Poor Man’s Camper defined:  A refrigerator box in the back of a pickup truck, filled with kids and about to travel a few hundred miles on MT roads so that transport of the entire family would be possible in the one vehicle we owned.  Also known as a box of potential death or, to my brother, Sonny, the box of torture where he was forced to lick chicken Mcnugget sweet & sour sauce off the cardboard walls. Forced by me. Because he spilled it and I didn’t want it to get in my hair.  It was fine, he could see the gross spots with no struggle; we were child geniuses and had poked holes through the cardboard for light.

My father is a highly talented sculptor.  He can paint and draw too, but he loved sculpting.  His sculptures are breathtaking- and not in the “I can kind of relate to what the artist is doing on subconscious level” way… more in the “holy &%$&^, that is so beautiful I can’t believe you made it” way.  I truly believe that if he had more administrative skills and less children, his career would have been much different.  He never gave up with his work, even though it meant months of travelling, going to art shows all over the US and long stretches of having no money at all.  My childhood memories are riddled with waxballs, foundry tailings, paint specks and art pencils.  He believed in following his dreams, he wanted all of us to believe in our following our own dreams too.  My mom tried not to give up, she really did- but years of near isolation and being almost solely responsible for the daily tasks of raising four kids eventually took their toll.
Of course when the marriage ended, I blamed her- because I was 12 and dumb. Romance and dreams just don’t feed, clothe or diaper children and you can’t stay in love with someone who is always gone. He was running around the country as a hip, starving artist (ok, he probably would say that is not as glorious as it sounds, and I know it wasn’t). She was the “welfare mom” dragging 4 kids around Montana towns where she knew no one without a car. I can understand this now that I’m almost 40 and a little less dumb.  Mom only had to wait for about 10 years for me to come to my senses and cut her some slack.

Still, my brothers and I idolized our dad.  Remember how when taking a solemn vow as a kid, you used to say “I swear to God” because you really, really meant it?  It seemed that the consequences of having lied in an oath including God’s name were bad beyond imagination.  Well…my brothers and I used to ask each other “You swear in Dad’s Name?” to ascertain whether the truth was being told.  I know.  It’s hilarious and sad and we’re all cool with that because sad is always easier with a little bit of humor.  Those who have done some real suffering in life know that this is a truth of surviving tragedy and hardship.   The divorce between my parents was long, truth be told, it pretty much consumed my life after the age of 12. By the time I was 16, I was thoroughly convinced that my parents would hate each other forever and I would never be allowed the privilege of planning an event with my future husband and kids that wouldn’t include having to keep my parents separate.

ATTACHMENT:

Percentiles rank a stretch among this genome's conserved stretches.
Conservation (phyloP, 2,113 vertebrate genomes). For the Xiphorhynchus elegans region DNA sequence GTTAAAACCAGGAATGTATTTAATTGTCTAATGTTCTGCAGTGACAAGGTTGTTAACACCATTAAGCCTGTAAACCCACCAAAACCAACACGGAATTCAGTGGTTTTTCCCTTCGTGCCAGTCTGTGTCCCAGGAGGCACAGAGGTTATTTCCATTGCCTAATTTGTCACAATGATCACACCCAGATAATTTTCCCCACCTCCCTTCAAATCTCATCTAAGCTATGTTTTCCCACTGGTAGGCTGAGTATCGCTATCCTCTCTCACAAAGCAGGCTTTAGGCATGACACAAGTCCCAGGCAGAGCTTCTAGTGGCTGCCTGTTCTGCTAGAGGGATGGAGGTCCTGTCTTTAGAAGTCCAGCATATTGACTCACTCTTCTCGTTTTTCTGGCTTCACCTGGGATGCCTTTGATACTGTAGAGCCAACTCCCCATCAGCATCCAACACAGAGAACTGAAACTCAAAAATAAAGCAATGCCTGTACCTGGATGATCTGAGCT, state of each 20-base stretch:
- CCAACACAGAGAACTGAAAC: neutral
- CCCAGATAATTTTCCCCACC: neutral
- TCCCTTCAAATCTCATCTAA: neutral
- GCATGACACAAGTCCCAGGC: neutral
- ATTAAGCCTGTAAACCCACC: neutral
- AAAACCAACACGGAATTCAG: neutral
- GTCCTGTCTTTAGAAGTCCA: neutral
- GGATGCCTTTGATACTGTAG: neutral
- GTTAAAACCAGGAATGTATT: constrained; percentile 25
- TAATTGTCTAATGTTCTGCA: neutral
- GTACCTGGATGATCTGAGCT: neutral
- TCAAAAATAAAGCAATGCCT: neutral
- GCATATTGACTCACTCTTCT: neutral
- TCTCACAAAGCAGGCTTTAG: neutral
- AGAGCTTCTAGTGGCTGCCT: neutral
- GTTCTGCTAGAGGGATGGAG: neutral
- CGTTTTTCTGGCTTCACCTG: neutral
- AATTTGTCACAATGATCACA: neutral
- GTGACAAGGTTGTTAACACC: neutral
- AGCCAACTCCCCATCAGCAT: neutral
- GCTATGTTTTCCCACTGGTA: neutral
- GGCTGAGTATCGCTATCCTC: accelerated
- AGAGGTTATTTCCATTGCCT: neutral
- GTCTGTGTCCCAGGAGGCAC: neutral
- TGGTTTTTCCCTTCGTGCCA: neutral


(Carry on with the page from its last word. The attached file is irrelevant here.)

That was true for a few years, but thankfully, patience is a virtue and grand-kids change everything. I think the reason for that is because grand-kids mean your kids are full grown and you KNOW how fast it happened.  You realize that time with them while they are little really should be a high priority and you’re willing to work through your own personal issues in order to soak up that time. By the time my parents came up for air from their custody battle, two of their kids were old enough to decide who they wanted to live with.   These days, my parents easily hang out with eachother at family functions and, actually, my brothers and I get totally creeped out if they spend any amount of time alone. No, Mom & Dad, you can’t go outside and share a smoke, we’ve had enough of your antics, thank you.

Swallowed

Looking over her shoulder,

she knows all that is chasing her

and that everything will catch her.

Swallowed by a swell of blinding swirls,

Photo Credit: Ayres Photography

she has already disappeared.

Her present is lost to the past.

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It’s Open Link Night, Week 133 over at d-Verse~ Poet’s Pub.  This is my submission.  Go check them out, lots of great poets!

Label

Tired of being told what to call myself.

Don’t say Indian, say Native American.

Don’t say Native American, say Native.

Don’t say Native, say Indigenous.

Don’t tell me what I am.

Entitled mouths come in every color.

I know what I am.

My children say mother.

My husband says lover.

My father says daughter.

My work says educated.

My friends say humble.

My skin says brown.

My face says Northern Plains Tribe.

My blood says Assiniboine, Sioux, Cree, Navajo, Apache.

My heart says that no one, not one person, can take away what made me.

Enrollment says associate member only.

I am not a label.

Ghost

Image

She has black tipped fingers.

Stained with jealousy,

they tear at her heart,

endlessly shredding

her delicate,

specialized

cardiovascular muscle strands

into bloodied ribbons of razor sharp fear

which pool around her bare feet

and move with her,

snaking behind her,

licking razor flicks

at her ankles

as she roams her dusty path.

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I am submitting this poem to Open Link Night for dVerse Poets Pub, week 95.  Once again, I encourage anyone who enjoys writing and reading poetry to check out their site.